Corolla Info

Corolla is part of the northern Outer Banks of North Carolina.

All of our breaks are sand bar breaks. Corolla is a part of a long barrier island with the Atlantic on the east side and the Currituck Sound on the West side. The thinnest part of Corolla is at the Dare/Currituck County line just north of the Sanderling Hotel. The distance between the sound and the ocean is only about 300 yards.  The variance in water temps between the ocean and the sound can create unpredictable weather changes, especially in wind speed and direction. Corolla’s coast line is 13 miles long, starting at the Dare/Currituck County line and ending at the 4x4 beach ramp. Corolla’s location on the Outer Banks allows the area to receive swell from both the north and the south. Storms southeast of Corolla send swell that wraps up the outer banks and creates well-shaped rights. Storms to the northeast send swell directly towards Corolla.  The sandbars in corolla tend to be further off the beach relative to sandbars in towns south of Corolla on the Outer Banks. This setup consistently creates a friendly wave that is great for learning how to surf. 

 “When is the best time to go surfing ?”

 The components for good surf are swell, a sandbar, wind, and tide. The first element of the equation is “swell”. Swell is the energy force that travels through the water. A great analogy is electricity. Electricity travels through a wire. The wire doesn’t move but the electrical current does move through the wire. The electrical energy is released once it reaches a filament (as in a light bulb). Swell doesn’t become a wave until it reaches a sandbar (or coral reef, rock, etc). Once a swell coming from deep water reaches a shallower area the energy is released in the form of a wave.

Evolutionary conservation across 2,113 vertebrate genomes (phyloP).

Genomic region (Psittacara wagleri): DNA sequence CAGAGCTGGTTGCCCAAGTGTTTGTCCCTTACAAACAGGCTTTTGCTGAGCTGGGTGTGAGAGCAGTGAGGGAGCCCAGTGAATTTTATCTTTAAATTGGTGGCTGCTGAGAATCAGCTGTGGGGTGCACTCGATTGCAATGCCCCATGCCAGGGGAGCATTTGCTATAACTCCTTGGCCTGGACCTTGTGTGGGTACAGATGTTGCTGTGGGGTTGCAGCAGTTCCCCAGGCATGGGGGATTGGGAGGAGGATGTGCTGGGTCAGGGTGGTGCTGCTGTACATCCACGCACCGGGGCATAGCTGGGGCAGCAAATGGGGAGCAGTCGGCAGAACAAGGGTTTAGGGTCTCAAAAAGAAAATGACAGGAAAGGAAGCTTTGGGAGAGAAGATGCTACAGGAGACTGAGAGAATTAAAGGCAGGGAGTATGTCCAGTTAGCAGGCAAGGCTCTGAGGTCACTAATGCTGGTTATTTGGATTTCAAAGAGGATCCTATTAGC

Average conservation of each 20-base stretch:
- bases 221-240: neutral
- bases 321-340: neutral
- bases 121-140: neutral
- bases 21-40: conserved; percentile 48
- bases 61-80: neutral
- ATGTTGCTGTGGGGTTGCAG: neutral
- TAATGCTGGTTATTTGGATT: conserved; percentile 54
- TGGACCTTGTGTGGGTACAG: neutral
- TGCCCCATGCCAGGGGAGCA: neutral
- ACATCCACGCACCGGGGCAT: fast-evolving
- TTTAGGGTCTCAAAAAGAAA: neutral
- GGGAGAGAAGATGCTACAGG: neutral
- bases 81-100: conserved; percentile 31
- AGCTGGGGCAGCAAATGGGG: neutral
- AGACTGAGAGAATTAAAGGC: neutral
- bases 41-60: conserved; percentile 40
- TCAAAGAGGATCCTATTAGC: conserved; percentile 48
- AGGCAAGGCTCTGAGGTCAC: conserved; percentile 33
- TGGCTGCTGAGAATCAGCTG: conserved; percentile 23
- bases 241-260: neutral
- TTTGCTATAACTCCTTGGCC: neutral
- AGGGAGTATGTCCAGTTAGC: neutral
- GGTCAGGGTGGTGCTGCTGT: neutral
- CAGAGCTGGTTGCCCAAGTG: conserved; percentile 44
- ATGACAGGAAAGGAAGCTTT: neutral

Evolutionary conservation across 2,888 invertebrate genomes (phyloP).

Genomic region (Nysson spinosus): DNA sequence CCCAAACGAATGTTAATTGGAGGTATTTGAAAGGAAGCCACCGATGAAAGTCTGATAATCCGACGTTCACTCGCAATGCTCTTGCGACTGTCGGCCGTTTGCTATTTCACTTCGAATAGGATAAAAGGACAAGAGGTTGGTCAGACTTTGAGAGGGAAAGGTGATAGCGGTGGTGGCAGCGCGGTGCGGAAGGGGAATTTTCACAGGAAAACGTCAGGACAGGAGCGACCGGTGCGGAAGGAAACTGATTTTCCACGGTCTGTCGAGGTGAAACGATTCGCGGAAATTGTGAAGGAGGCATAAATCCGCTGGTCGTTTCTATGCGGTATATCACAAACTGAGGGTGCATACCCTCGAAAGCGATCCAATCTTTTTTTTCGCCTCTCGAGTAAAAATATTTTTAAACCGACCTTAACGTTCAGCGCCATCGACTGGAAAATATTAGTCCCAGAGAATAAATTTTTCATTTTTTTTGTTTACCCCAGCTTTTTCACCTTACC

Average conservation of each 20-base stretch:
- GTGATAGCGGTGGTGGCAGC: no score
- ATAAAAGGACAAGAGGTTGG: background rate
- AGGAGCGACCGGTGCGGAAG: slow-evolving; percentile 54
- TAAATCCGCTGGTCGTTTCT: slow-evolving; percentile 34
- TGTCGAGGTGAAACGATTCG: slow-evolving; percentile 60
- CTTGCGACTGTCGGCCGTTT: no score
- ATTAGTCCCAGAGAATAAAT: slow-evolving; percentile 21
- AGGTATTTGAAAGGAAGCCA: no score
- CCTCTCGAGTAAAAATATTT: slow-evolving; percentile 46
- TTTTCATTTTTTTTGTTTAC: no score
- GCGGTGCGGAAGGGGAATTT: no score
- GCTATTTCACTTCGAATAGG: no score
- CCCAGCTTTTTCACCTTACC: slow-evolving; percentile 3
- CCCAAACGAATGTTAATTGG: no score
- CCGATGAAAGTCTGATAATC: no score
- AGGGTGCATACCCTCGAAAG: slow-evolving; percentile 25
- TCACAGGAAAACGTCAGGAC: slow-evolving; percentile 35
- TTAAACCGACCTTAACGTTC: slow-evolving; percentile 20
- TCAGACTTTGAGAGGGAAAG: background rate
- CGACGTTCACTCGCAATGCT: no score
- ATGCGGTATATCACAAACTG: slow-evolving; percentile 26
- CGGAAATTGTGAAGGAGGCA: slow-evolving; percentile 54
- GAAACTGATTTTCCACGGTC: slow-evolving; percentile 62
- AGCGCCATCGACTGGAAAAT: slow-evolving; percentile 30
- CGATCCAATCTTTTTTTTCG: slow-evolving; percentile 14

The best scenario is a light off-shore wind (out of the West). An off-shore wind will hold the face (or sections) of the wave open, which gives the surfer the ability to travel further down the line of the wave. Too much wind out of the north, east, and south will  cause rough ocean surfaces know as chop. Too strong of an off-shore wind will knock the top of the wave off, keeping the wave from breaking. 

 There are two low tides and two high tides within a 24 hour period. High tide creates deeper water which can prevent the swell from breaking, and low tide does the complete opposite. Of course the moon determines how far the low tide will go out and the reverse for high tide. If surf conditions are decent but the swell needs a little extra push from mother nature, then an incoming tide (from low to high) will help increase the size. (there are exceptions to tides rules, but I’m sticking to the basics.)

So the best time to go surfing in Corolla:

swell ( about 3’) + wind ( off-shore blowing 0-10 mph )+ tides (incoming tide) + break ( about 3’ deep) = waves.